While the brilliant marquees and bustling sidewalks of Broadway and Times Square are what give New York City an energy unlike any in the world, the West Side also offers a number of quieter neighborhoods. It is also one of New York City’s easiest neighborhoods to reach, with access to every major subway line.
West Side Attractions
Performers say if you can make it here, you’ll make it anywhere. And if you can’t perform, but can make your way here, you’ll have your choice of the world’s best plays and musicals – performed day and night at over 40 venues.
Lincoln Center for the Performing Arts
This 16-acre performing arts complex is home to some of the finest theater, music, film, and dance programs in the world. Take in a concert or a play, or enjoy a guided tour of Lincoln Center’s many impressive theaters, including Avery Fisher Hall, Alice Tully Hall, and the Metropolitan Opera House.
Poke around the studios of NBC Nightly News and Saturday Night Live before taking in a panoramic view of Manhattan from the 70th Floor “Top of the Rock” observation deck. If you’re in town just after Thanksgiving, be sure to take in the sparkling lights of the Rockefeller Center Christmas tree.
St. Patrick’s Cathedral
Visit this classic French Gothic-style cathedral, the largest in the United States and the 11th-largest church in the world. St. Patrick’s is one of New York City’s architectural wonders – with 330-foot spires, a 7,300-pipe organ and a capacity of 2,500.
The “Crossroads of the World,” as it’s known, is New York City in all its neon radiance. In addition to the shops, theaters, restaurants and souvenir stands, Times Square also is the headquarters for NASDAQ and The New York Times.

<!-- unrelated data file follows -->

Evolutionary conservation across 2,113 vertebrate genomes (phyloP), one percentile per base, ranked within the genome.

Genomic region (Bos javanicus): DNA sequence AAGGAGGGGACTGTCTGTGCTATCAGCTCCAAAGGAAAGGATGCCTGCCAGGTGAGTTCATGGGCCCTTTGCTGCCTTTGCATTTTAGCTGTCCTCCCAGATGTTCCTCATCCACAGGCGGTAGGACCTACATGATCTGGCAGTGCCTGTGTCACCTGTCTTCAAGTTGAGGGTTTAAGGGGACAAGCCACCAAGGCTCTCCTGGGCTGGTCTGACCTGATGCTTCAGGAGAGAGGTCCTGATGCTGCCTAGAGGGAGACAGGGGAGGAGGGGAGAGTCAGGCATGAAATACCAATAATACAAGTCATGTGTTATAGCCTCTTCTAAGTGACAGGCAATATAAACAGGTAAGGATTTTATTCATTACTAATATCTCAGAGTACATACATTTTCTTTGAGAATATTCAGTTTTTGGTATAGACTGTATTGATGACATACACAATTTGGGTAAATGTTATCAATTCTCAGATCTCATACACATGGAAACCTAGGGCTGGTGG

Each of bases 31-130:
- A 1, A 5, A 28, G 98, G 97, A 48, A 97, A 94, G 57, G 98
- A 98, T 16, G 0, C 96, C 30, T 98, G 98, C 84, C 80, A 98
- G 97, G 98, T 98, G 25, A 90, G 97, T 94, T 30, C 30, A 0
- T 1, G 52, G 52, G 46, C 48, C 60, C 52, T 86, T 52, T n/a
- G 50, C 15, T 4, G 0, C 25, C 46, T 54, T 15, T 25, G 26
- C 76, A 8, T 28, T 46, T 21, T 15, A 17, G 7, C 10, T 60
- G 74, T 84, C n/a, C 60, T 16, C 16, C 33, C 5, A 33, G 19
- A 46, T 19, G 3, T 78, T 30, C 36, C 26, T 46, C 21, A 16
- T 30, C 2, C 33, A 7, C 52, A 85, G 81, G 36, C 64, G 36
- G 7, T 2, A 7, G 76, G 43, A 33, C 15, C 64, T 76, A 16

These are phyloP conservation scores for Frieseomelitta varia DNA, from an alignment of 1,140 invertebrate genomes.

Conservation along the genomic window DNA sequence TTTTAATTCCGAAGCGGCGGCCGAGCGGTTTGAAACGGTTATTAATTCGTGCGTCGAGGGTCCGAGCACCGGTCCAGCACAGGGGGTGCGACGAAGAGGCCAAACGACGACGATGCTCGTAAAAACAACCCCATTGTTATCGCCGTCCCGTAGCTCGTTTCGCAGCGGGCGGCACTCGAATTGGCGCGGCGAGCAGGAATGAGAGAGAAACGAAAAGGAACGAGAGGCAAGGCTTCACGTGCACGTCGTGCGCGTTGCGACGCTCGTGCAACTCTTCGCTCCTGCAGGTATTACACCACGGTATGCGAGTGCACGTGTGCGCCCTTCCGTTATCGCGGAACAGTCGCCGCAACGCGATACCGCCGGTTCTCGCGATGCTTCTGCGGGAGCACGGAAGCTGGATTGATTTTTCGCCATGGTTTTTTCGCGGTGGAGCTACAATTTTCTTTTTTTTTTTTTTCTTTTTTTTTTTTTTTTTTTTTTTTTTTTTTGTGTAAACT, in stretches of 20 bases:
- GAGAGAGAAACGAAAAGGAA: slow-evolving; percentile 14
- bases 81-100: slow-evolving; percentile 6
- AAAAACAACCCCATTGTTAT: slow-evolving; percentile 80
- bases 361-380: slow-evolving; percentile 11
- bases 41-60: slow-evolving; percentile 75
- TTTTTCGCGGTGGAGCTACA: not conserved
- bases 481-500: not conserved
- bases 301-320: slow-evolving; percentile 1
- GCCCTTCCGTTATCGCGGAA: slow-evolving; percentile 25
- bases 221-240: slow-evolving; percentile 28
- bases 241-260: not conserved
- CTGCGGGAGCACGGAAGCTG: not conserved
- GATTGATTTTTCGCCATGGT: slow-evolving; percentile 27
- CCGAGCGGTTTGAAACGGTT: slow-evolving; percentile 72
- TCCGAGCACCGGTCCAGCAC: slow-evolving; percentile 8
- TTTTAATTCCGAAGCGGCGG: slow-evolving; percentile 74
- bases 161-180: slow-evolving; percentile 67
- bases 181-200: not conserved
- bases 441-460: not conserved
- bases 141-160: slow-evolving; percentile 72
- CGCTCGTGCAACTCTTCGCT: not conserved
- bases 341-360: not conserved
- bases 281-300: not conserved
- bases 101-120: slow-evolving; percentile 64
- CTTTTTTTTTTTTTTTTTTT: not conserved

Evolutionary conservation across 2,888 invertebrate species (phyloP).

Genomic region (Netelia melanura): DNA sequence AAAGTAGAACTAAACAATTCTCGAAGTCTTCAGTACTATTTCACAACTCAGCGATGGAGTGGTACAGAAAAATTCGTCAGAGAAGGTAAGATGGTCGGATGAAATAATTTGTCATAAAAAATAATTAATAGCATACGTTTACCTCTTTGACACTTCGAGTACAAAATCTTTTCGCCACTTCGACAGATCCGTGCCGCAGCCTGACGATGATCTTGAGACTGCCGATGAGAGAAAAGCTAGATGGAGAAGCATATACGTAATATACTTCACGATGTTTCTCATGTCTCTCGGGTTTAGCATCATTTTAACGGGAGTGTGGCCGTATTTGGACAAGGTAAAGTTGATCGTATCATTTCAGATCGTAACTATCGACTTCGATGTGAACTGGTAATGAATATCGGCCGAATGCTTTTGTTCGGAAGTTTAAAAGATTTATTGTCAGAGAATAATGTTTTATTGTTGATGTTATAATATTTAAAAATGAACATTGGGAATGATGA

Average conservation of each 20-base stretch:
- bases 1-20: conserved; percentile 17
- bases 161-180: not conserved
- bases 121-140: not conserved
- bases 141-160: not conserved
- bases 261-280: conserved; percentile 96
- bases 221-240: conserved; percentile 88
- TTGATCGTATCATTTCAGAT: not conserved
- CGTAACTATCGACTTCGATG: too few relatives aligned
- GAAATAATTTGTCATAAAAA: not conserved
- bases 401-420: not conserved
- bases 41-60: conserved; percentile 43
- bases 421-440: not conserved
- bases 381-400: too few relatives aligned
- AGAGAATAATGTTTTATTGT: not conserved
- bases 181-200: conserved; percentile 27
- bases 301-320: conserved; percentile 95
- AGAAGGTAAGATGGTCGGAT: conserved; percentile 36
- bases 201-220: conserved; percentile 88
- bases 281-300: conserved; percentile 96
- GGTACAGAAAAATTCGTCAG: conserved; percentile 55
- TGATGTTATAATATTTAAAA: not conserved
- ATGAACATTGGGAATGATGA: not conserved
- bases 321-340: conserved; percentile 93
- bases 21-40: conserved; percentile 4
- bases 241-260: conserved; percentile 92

Travel north of 125th Street to find the restaurants and clubs of Harlem, the elegant brownstone mansions of Sugar Hill and Striver's Row, and the scenic Hudson River views from Fort Tryon Park.
Cloisters Museum and Gardens
Think of it as Medieval-Europe-on-the-Hudson. Constructed from the parts of five 14th-century French cloistered abbeys that were disassembled and shipped across the Atlantic brick-by-brick, this tranquil museum features peaceful gardens and hushed colonnades perfect for escaping the bustle of NYC for an afternoon.
In addition to the rich historic, musical, and artistic experiences at the Morris-Jumel Mansion, Schomburg Center, Studio Museum, and the Apollo Theater, Harlem is where you’ll find some of the finest global cuisine in the city.
In addition to busy Wall Streeters scrambling along the narrow, historic streets, downtown is also home to City Hall, the New York Stock Exchange, the Brooklyn Bridge, and the ferries to Ellis Island and the Statue of Liberty.
Learn about the history of the WTC complex, experience the events of September 11th as they occurred, and pay tribute to the stories of those determined to rebuild in its aftermath.
Learn how a 44-acre grid that once contained over 250 slaughterhouses turned into one of NYC’s most fashionable neighborhoods. Despite its near universal gentrification, the Meatpacking District has managed to retain some of its blue-collar authenticity, with several wholesale meat companies still in business.
SoHo’s eclectic boutiques, high-design lofts and artistic sensibilities make it a magnet for the stylish and well-to-do.
This is the home of the New York Stock Exchange, where historic buildings and modern skyscrapers live elbow to elbow. Once eerily deserted whenever the stock exchange wasn’t in session, the Wall Street area is now a thriving residential, dining, and nightlife district.